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Terahertz Imaging, the Wave of the Future

Terahertz Imaging, the Wave of the Future
Magda El Shenawee in lab

Magda El-Shenwee in the lab with the terahertz imaging system. Also pictured, graduate students Tyler Bowman (left), and Chris Arnold and Nathan Burford (in the background). | Russell Cothren

One of the U of A’s most impressive pieces of research equipment is the terahertz imaging system in the lab of electrical engineering professor Magda El-Shenawee. This system uses terahertz radiation, which falls between microwaves and infrared on the electromagnetic spectrum. Though research on terahertz imaging is relatively new, this field has many potential applications in areas including healthcare and security.

Two sides of the system

The terahertz imaging system can scan small objects or large objects. Small objects, such as tissue samples or small electronic devices, can be secured on a tray that moves back and forth. In a chamber below the tray, an antenna emits terahertz rays, which bounce off the sample and returns to a receiver. The signal from the receiver can be viewed on a computer monitor. In the video, you can see the signal change as the waves move across the sample, and the software generates a piece of the final image each time the device scans a piece of the sample. In El-Shenawee’s lab, researchers are studying samples of tissue from breast cancer patients. Because terahertz imaging can detect several distinct characteristics of cancer tissue, doctors could use it to make sure they have removed the entire tumor during a lumpectomy.

The image of a tissue sample on the screen and the original sample

The image of a tissue sample on the screen and the original sample

Another application of the system is security. The terahertz imaging system can “see” through different materials, such as plastic, and produce an image of what is hidden inside. For example, graduate student Nathan Burford has used the system to measure the size and shape of a metal circuit inside this plastic device.

hands holding a small plastic device

 

 

When Bigger is Better

a sneaker being scanned by the terahertz device

Russell Cothren

The system can also handle large objects, up to 70 cm x 70 cm. This picture shows the system set up to scan the bottom of a shoe. Terahertz imaging of larger objects has many security applications. Because terahertz radiation is not dangerous, it could be used for screening in places like airports. In addition, screeners or software can isolate individual terahertz wavelengths to look for unique signatures of different materials, such as explosives and narcotics.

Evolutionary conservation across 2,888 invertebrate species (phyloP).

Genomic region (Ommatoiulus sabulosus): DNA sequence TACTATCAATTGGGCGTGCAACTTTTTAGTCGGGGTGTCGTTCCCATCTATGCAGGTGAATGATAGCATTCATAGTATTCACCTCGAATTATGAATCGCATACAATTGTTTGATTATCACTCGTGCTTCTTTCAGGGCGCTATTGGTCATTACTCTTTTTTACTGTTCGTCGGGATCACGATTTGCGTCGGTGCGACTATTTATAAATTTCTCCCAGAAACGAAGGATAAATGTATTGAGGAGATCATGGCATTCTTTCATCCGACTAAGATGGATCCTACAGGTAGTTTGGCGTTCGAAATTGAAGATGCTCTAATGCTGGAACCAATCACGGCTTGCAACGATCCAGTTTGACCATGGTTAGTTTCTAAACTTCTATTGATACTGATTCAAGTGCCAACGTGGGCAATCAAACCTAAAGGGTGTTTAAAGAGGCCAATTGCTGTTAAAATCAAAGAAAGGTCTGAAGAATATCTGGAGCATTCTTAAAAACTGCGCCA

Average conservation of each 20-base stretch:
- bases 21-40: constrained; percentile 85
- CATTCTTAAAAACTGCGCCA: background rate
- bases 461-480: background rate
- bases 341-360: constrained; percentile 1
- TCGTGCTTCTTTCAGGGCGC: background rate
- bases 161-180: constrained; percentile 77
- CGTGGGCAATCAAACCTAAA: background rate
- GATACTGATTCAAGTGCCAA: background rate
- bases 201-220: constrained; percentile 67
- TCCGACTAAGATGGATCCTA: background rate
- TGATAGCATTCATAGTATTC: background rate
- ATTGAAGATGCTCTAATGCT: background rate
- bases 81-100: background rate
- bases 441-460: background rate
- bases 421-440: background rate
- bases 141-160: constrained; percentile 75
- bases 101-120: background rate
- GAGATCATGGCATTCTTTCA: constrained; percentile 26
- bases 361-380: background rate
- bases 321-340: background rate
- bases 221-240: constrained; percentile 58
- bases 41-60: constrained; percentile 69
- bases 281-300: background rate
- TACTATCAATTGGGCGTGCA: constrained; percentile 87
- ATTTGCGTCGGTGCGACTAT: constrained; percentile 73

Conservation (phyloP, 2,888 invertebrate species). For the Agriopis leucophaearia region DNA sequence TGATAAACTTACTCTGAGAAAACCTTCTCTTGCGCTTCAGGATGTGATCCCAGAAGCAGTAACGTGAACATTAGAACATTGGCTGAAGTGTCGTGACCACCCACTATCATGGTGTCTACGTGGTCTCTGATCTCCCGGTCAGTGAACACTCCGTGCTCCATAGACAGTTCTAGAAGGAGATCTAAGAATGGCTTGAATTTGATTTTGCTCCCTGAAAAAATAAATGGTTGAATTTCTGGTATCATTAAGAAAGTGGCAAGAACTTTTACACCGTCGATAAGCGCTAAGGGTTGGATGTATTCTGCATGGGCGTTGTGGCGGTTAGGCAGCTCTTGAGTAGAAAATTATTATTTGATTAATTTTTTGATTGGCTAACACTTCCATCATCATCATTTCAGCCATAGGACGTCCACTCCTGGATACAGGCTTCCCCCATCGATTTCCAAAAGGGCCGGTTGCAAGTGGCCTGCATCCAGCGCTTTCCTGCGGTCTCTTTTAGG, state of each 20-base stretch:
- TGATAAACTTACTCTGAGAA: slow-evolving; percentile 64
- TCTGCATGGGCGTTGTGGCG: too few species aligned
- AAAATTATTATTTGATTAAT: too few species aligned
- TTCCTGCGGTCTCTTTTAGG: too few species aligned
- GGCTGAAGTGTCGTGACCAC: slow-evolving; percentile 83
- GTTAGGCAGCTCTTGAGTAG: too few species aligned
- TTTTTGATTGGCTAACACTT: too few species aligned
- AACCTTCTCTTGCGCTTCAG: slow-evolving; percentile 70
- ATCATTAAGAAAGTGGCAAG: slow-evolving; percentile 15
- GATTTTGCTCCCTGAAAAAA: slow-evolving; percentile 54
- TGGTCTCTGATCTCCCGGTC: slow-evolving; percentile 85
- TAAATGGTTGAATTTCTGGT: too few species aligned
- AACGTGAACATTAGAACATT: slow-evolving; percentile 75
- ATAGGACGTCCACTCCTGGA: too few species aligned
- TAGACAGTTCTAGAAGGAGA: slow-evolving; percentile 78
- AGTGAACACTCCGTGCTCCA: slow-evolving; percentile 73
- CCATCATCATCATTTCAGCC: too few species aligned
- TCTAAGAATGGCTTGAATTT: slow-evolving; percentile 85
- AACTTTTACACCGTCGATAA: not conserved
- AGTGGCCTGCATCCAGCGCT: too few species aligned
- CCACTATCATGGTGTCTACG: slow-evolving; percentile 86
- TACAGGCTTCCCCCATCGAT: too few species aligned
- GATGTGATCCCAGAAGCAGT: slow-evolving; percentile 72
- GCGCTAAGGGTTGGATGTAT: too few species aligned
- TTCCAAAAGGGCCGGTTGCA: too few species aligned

A screen showing items hidden in a show and the image produced by the imaging system.

Items hidden in the shoe are revealed by a terahertz scan

 

Hot and Cold

Other equipment in the lab provides even more flexibility for the system. This device uses liquid helium to keep samples as cold as about -270 degrees Celsius, so the behavior of the materials at different temperatures can be observed using terahertz spectroscopy. IMG_4602 (700x525)

And this device can heat samples to 250 degree Celsius.

IMG_4600 (525x700)

Because of its unique properties, terahertz imaging has the potential to make many changes in our world, from the way doctors look at cancer tissue to the way airports screen for threats. Researchers at the U of A are finding the most effective ways to put this new technology to work.

About The Author

Camilla Shumaker is the director of science and research communications. She writes about physics, chemistry, political science and other topics. Camilla can be reached at camillas@uark.edu or (479) 575-7422.

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The University Relations Science and Research Team

Camilla Shumaker
director of science and research communications
479-575-7422, camillas@uark.edu

Matt McGowan
science and research writer
479-575-4246, dmcgowa@uark.edu

Robert Whitby
science and research writer
479-387-0720, whitby@uark.edu

DeLani Bartlette
feature writer
479-575-5709, drbartl@uark.edu

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